Wolf of the Plains

(Credit: Conn Iggulden and Harper Collins)

Genghis Khan is a figure in history I’ve never known much about. My vague ideas about him were formed from Bill and Ted’s Excellent Adventure  — a movie I loved as a child. Unfortunately, as most of the historical characters in that film were not very accurate stereotypes, I really had no idea who this warlord was and constantly confused him with Atila the Hun. “Barbarians” conquering big empires, who wouldn’t?

I hadn’t really thought that much about my ignorance until one day when my cousin said that if I was looking for a book to read, Wolf of the Plains was a good one. I looked it up on my Kindle, found it and placed it on my wishlist. For a while, it stayed there, because now that I have the luxury of being able to read a book when I feel like reading that particular book, I’m a bit choosy about the next volume I’m going to download. But at last the moment came and I was ready to buy it.

Strangely, however, it told me that the book was now no longer available in my region. I wondered whether Iggulden had chucked a hissy fit about rights, shrugged my shoulders and proceeded to buy something else. That was the last I thought about that book for a time.

Then at Christmas, while struggling to find a present for my father, I thought of my cousin’s words and decided that if one family man had liked the book, likely another would. So I bought Wolf of the Plains, thinking — I know, I’m a bad daughter — that I’d be able to borrow the book when he was done.

That my father was done so quickly was a testament to the book and, indeed, I too finished it during the weekend I received it.

The story starts with a battle. We meet Yesugei, the Khan of the Wolf tribe and also meet the Mongolian landscape, which is harsher than anything I think I would like to know, requiring tribesmen to smear themselves with mutton fat to protect exposed skin. The battle is happening at the same time as the birth of Yesugei’s son and when he rides back to his tent, called a ger, he names the son Temujin,which if I recall correctly means iron.

Little Temujin was born with a clot of blood in his hand, which the midwife takes to be a bad omen, but for us, lets us know that we’re in for a good story. This man will ride with death.

Indeed he does. He learns under his father’s harsh tutelage, but when his father dies, his family is left to starve and freeze on the plains. From here on, the book describes Temujin’s journey to turn his fortune around from that of a young boy with no hope to survive to a Khan on his way to uniting the Mongolian tribes.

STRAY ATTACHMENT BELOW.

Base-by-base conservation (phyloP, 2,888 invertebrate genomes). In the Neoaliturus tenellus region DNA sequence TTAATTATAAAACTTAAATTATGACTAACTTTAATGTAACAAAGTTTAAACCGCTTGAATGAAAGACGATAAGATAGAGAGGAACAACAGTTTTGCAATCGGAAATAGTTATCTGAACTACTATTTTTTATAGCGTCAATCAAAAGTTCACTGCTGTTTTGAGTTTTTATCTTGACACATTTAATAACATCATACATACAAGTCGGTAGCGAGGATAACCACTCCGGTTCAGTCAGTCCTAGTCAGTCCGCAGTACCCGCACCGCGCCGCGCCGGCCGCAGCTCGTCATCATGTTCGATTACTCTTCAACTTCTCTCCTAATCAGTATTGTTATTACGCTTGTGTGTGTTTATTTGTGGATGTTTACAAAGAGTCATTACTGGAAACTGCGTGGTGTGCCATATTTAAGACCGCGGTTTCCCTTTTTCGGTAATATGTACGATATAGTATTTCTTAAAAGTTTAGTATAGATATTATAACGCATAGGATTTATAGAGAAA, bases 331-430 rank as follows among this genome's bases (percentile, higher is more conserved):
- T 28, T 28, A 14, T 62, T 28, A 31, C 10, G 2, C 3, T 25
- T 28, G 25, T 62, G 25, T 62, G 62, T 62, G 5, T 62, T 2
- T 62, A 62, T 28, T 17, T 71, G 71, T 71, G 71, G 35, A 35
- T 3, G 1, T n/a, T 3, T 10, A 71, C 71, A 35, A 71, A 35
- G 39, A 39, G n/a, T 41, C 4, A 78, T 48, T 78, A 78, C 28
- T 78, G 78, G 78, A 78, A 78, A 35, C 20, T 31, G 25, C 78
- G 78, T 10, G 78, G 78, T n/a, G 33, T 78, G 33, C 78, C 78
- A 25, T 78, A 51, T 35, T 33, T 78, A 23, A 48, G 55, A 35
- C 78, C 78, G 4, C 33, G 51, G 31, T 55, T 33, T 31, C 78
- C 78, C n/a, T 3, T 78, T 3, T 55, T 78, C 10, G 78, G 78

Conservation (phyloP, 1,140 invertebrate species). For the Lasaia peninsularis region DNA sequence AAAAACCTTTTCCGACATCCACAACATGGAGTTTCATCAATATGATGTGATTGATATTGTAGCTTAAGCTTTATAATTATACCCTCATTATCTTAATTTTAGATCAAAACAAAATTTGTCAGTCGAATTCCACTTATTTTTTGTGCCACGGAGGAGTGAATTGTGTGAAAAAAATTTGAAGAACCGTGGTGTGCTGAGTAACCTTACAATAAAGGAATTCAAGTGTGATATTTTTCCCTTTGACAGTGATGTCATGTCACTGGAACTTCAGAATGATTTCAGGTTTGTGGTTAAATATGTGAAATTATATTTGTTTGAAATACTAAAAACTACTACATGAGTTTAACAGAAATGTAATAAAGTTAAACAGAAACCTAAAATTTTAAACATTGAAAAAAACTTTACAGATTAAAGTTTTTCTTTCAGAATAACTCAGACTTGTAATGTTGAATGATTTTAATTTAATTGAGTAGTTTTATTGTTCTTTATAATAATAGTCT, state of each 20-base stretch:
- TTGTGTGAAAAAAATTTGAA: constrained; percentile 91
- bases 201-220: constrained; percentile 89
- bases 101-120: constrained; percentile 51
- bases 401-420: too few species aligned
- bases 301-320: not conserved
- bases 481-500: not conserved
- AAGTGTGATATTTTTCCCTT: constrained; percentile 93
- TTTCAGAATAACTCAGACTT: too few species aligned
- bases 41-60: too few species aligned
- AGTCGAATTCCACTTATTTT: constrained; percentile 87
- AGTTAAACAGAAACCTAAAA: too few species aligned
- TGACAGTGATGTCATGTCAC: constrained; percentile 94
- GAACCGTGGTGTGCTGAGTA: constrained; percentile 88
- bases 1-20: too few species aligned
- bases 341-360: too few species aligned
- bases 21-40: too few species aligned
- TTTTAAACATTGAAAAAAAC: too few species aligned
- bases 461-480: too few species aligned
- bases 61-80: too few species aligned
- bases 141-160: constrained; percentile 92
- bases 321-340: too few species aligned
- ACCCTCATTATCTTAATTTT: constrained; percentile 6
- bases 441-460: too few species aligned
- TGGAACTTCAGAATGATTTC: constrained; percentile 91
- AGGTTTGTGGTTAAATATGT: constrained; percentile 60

There’s something about this book, set before Temujin becomes Genghis and before he loses his human traits, which really drew me in. I loved the characters — the enmities, the friendships. I loved the descriptions of the Mongol culture. I loved pretty much everything.

I’m sure it’s not particularly historically accurate, however, enough is likely true for it to have left an impression in my mind of how it once could have been.

I loved it so much that I checked my Kindle to see if the second book, Lords of the Bow was available, even if I hadn’t been able to buy Wolf of the Plains. Surprisingly, it was, and even more surprisingly, Wolf of the Plains was also there, as long as I didn’t try to get it through my wish list. Glitch? Probably. Annoying? Yes. The other annoying thing is that the books don’t have text to speech enabled, so I can’t listen to them when I’m at the gym or cleaning or walking to work, which for me is almost a “do not buy” criterion.

Lords of the Bow goes on to detail the beginning of Genghis’ extra Mongolian conquests. I found this a lot less interesting than the first book, because it wasn’t as personal a struggle. Genghis had almost stopped being a man and started being a legend. I still enjoyed the story and learning more about the other characters who were so important for the Khan, but the second book just didn’t have the same pull for me.

Despite this, I have bought the third and am about half way through. Bones of the Hills follows in the same vein as Lords of the Bow, as we travel into Arab lands. Genghis seems to have become even more ruthless and even more prejudiced against one of his sons, who he believes was conceived from his wife being raped. This saddens me immensely, especially since I looked at the Wikipedia entry for Genghis before starting this post and discovered that the son in question dies before his father does. This son is portrayed as such a likable character, it really pains me to know that he is heading towards a bad end.

However, I’m sure that’s Iggulden’s intention and he has certainly pulled my heartstrings masterfully.

I would recommend this series to anyone who likes a good strategic battle book and stories of men overcoming weaknesses of the body to triumph against all odds. I’m giving Wolf of the Plains a 4.5/5, Lords of the Bow 3.5/5 and Bones of the Hills 4/5, although I haven’t finished the latter yet.